No Ace Left in the Hole
One of the many great lyrics Garth Brooks has given us is, “All my cards are on the table, with no ace left in the hole,” and it’s a perfect representation of my feelings about the fourth quarter. That may sound like a negative take, but I want to be clear—even in my worst-case scenario we’d still end the year up almost 11% on the S&P 500. I’m simply finding it more and more difficult to expect any kind of meaningful rally before the end of the year. Here’s why…
Weight of the Evidence Is Heavy
Coming into fall, many expected volatility to ensue. And it has—we finally saw a 5% correction on the S&P at the end of September. While we’ve recovered slightly, the index is still down roughly 4% since the end of August.
If history is a guide, particularly if last fall is a guide, we could expect a more positive November and December. But as I made a list of the negatives, they handily outweighed the positives into year-end.
For starters, GDP growth has been revised downward or pushed out further into the future by multiple sources. Projections are still well above pre-pandemic levels, but they’re lower than originally expected for 2021 due to factors like supply chain issues and labor shortages. Taken together, those three forces—lower GDP growth, supply squeezes, and labor weakness—pave a difficult path for a year-end rally.
Trained for a Marathon or a Sprint?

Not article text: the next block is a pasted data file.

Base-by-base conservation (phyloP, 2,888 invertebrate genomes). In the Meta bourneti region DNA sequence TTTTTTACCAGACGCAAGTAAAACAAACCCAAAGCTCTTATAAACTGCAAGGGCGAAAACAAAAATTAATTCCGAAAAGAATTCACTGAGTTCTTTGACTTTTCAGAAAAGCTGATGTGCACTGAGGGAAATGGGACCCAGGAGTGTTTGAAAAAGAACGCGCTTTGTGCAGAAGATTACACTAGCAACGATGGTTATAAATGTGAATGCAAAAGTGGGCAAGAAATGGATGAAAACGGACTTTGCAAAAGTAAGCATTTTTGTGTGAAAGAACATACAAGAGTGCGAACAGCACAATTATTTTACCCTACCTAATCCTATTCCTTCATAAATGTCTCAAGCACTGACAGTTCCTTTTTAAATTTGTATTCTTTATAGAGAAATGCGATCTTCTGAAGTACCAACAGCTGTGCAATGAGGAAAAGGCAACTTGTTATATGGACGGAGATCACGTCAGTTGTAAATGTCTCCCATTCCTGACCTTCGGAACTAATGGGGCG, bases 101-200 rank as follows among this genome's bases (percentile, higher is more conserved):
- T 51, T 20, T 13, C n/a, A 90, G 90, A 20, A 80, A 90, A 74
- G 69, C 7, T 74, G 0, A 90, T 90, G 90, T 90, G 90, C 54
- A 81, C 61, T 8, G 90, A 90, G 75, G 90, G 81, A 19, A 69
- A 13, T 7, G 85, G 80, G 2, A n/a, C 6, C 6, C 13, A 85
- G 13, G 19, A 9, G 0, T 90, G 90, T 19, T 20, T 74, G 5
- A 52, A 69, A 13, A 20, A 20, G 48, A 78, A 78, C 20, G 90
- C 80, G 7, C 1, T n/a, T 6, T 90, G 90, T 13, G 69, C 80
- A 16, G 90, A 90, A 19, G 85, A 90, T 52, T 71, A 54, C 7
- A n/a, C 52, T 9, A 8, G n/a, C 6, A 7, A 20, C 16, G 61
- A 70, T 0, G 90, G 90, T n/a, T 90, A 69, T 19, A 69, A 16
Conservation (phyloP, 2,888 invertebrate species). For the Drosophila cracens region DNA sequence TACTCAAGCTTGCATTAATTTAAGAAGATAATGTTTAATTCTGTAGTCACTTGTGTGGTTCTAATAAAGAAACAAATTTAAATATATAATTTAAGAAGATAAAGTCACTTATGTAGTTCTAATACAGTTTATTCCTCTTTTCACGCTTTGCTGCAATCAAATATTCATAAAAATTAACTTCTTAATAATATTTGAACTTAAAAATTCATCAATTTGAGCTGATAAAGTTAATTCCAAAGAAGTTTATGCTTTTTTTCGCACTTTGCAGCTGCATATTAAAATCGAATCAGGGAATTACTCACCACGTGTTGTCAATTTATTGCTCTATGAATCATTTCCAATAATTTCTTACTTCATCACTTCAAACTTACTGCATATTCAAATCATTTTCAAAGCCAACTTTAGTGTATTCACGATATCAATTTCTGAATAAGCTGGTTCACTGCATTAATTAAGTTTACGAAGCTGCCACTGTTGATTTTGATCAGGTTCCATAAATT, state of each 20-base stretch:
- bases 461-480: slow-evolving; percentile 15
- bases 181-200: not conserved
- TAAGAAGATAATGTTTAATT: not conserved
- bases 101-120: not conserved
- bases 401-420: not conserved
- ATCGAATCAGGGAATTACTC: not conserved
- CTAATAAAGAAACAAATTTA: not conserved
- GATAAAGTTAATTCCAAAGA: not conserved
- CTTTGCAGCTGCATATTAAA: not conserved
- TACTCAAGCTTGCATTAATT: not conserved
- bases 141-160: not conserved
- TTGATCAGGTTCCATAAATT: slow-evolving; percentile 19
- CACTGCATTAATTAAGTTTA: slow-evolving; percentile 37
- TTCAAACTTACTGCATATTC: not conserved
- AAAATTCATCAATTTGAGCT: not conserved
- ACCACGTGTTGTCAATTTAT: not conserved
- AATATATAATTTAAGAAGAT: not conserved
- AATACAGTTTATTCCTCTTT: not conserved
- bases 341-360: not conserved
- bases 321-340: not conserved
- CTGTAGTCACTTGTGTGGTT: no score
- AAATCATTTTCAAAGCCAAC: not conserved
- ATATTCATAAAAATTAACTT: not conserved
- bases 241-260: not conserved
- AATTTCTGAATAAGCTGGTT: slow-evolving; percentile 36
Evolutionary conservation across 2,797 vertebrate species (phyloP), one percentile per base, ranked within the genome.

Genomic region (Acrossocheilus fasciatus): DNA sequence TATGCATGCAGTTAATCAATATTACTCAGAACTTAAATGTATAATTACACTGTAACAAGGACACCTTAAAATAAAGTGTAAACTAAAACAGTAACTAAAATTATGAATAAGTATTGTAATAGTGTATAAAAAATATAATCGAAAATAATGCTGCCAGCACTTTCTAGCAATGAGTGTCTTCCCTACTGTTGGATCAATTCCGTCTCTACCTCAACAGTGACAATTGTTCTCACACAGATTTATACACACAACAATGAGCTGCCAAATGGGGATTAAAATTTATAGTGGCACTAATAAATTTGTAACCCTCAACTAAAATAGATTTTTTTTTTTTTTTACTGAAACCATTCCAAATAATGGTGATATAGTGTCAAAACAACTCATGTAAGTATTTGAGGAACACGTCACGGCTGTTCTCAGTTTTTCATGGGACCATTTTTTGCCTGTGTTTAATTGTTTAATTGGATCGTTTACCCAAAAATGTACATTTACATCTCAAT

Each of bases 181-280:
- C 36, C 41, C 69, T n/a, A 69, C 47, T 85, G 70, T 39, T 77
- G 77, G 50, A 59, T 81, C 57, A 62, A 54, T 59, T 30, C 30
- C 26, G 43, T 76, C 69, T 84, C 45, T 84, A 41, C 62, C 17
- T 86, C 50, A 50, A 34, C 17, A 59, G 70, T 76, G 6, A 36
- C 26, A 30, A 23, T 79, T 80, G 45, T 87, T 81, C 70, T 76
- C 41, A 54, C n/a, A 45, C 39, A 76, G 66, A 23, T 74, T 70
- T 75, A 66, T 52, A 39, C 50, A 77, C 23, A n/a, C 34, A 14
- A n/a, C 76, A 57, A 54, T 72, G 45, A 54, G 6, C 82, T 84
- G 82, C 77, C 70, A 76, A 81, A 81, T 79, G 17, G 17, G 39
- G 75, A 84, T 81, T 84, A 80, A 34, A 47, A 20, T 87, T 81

The next factor I worry about is the stamina of consumers and businesses to pay for or pass-through some of these issues. Yesterday’s CPI reading (5.4% year-over-year) marked the sixth month in a row of inflation above 4%. Studies have shown that when inflation is persistently above 4%, it starts to pressure stock performance. The question becomes: how much longer can companies absorb inflationary costs and labor shortages (which in turn drive higher labor costs) before they become a real drag on earnings per share?
Likewise, at what point will consumers hold up their hands and say “no more” to price increases? We’ve predicated economic strength on pent-up demand and the money still sitting in savings waiting to be spent. What if they don’t spend it because the stuff just plain costs too much?
Politics and Policy
Moreover, one of the catalysts for the strong rally into year-end last year was the fact that the Presidential election was over (okay, over-ish) and removed a big uncertainty from our plate. Shortly thereafter, positive vaccine news came out and removed another big uncertainty. No similar kind of uncertainty-removing event is on the docket this year.
Conversely, the government debt ceiling and reconciliation debate now looks like it could carry into December. Add to that the possibility of Fed tapering before the end of the year and we’ve still got some mud to trudge through.
The Elusive Ace
These headwinds and the idea that there’s “no ace left in the hole” lead me to believe that the volatility is not over yet. They also lead me to believe that it would require various positive developments to take us back above the most recent highs from Sept. 2 (S&P 500 level 4,537). Meaning, we may not see new highs until 2022 when some of these headwinds subside. But to my very first point—even if we fell down to the 200-day moving average on the S&P and stayed there for the rest of the year…we’d still end with a calendar year return of almost 11%. Not too shabby. It just might have all been produced in the first three quarters.
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